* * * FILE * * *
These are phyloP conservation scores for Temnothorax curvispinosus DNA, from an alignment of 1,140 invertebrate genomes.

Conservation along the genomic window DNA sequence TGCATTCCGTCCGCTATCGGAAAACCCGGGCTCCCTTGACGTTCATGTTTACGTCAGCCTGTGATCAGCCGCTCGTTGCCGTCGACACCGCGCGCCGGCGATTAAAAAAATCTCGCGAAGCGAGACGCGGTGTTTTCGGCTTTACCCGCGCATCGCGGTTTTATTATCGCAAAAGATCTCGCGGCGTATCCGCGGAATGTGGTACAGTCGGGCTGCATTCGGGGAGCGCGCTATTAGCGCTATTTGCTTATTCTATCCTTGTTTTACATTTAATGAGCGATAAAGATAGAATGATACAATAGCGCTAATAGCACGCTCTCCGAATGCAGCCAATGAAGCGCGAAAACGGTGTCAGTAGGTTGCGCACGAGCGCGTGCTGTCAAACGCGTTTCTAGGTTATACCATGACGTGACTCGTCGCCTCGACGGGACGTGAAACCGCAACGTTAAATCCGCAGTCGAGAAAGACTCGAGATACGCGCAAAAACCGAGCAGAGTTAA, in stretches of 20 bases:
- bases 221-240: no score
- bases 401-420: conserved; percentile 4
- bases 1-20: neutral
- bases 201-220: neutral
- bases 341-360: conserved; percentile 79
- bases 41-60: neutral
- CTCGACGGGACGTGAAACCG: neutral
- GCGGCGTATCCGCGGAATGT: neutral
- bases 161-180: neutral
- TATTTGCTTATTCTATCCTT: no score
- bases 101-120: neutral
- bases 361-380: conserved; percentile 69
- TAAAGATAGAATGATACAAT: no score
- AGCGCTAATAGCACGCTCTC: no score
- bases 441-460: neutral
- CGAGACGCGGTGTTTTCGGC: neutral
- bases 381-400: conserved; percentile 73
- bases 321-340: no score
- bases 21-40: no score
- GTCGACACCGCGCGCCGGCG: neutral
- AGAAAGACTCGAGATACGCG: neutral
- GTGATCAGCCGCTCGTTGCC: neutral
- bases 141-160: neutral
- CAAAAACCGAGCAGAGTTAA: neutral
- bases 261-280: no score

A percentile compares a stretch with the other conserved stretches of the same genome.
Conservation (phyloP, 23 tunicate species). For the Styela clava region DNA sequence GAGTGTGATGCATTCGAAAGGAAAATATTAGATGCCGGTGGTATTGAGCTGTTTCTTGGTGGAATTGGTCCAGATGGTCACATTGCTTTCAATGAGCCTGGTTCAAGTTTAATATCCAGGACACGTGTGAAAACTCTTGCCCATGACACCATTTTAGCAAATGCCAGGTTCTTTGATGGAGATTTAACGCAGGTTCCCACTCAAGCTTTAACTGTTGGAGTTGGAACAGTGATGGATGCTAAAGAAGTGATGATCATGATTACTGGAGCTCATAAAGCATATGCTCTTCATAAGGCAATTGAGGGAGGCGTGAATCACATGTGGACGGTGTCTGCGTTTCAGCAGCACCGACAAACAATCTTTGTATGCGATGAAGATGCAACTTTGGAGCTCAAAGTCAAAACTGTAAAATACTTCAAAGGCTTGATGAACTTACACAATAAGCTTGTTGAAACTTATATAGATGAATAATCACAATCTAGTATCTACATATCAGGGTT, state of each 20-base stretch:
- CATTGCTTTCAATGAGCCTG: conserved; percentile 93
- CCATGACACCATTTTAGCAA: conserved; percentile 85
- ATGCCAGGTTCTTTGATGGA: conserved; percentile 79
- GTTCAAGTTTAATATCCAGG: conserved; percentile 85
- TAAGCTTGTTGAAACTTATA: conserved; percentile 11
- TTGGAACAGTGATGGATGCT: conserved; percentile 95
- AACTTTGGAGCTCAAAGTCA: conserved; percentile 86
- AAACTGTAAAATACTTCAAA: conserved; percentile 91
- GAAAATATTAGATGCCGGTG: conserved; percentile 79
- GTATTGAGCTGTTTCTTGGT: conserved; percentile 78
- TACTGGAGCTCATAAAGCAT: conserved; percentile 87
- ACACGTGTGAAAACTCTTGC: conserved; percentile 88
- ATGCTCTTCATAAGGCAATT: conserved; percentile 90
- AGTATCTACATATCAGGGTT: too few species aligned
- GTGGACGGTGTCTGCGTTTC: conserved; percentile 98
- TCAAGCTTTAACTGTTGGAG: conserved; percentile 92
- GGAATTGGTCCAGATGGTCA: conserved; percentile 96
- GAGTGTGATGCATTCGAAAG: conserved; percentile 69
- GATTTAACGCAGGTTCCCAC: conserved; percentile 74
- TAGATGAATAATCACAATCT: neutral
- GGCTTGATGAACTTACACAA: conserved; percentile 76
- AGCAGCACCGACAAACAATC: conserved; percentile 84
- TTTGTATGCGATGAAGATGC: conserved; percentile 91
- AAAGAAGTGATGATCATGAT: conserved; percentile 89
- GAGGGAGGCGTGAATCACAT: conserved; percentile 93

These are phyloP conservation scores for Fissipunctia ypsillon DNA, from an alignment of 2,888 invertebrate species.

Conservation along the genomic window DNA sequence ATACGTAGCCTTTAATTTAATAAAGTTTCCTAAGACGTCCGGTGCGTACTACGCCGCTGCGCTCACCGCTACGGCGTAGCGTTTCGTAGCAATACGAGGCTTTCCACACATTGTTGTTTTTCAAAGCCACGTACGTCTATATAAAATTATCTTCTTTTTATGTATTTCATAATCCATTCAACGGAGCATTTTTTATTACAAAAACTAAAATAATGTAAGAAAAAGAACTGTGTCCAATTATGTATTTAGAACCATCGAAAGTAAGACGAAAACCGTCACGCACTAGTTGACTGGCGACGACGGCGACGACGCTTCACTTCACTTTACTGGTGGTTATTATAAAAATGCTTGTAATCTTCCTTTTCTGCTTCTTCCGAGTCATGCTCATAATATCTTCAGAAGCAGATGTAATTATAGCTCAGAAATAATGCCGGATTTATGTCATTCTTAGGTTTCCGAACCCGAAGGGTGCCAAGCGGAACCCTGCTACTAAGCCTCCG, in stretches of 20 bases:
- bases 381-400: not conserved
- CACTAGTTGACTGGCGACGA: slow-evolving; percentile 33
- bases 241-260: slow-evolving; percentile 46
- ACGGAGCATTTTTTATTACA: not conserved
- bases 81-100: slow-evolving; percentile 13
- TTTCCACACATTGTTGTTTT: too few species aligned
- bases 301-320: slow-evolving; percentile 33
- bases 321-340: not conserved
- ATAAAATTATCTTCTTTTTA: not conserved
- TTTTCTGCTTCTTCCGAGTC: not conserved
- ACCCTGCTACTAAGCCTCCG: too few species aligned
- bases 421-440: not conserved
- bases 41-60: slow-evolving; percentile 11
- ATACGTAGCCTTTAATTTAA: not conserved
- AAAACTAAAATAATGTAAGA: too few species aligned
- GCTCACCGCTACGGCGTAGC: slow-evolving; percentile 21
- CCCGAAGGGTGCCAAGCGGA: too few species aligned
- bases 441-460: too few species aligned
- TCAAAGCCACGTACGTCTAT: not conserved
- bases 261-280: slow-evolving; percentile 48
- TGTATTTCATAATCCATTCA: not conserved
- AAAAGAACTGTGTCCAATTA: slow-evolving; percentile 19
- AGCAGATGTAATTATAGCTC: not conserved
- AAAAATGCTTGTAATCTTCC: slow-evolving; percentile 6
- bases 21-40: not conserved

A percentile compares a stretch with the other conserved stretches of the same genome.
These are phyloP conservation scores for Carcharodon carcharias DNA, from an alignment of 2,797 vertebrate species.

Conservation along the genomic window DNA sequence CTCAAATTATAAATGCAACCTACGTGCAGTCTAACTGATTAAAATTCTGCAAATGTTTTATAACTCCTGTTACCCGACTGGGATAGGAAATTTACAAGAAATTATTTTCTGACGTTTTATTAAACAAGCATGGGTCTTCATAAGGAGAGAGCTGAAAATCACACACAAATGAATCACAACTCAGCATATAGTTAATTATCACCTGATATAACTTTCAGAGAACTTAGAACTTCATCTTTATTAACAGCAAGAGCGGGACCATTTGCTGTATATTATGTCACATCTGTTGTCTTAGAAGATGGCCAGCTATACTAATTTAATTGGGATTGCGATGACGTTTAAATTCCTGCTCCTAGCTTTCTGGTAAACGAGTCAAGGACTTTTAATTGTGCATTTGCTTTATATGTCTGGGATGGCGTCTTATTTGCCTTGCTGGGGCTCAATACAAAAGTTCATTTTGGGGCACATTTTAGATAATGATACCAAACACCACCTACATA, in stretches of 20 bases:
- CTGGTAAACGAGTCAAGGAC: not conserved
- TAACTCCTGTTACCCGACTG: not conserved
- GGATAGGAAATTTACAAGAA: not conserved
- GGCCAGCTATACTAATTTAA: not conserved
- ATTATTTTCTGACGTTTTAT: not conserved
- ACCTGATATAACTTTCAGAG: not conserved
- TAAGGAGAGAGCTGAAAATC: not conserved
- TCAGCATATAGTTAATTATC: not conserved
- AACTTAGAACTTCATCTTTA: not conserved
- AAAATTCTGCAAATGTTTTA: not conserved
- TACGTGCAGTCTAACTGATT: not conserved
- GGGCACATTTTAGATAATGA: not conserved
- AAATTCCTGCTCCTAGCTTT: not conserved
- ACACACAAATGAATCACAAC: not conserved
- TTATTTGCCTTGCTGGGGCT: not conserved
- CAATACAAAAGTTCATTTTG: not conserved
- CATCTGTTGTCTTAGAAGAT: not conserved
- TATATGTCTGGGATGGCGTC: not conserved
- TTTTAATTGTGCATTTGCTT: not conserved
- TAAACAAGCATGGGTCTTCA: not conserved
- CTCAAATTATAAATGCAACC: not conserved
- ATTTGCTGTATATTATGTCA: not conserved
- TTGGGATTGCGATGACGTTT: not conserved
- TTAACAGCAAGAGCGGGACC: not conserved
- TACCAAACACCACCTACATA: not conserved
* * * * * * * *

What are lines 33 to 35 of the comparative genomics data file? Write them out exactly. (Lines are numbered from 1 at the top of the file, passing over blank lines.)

- GTTCAAGTTTAATATCCAGG: conserved; percentile 85
- TAAGCTTGTTGAAACTTATA: conserved; percentile 11
- TTGGAACAGTGATGGATGCT: conserved; percentile 95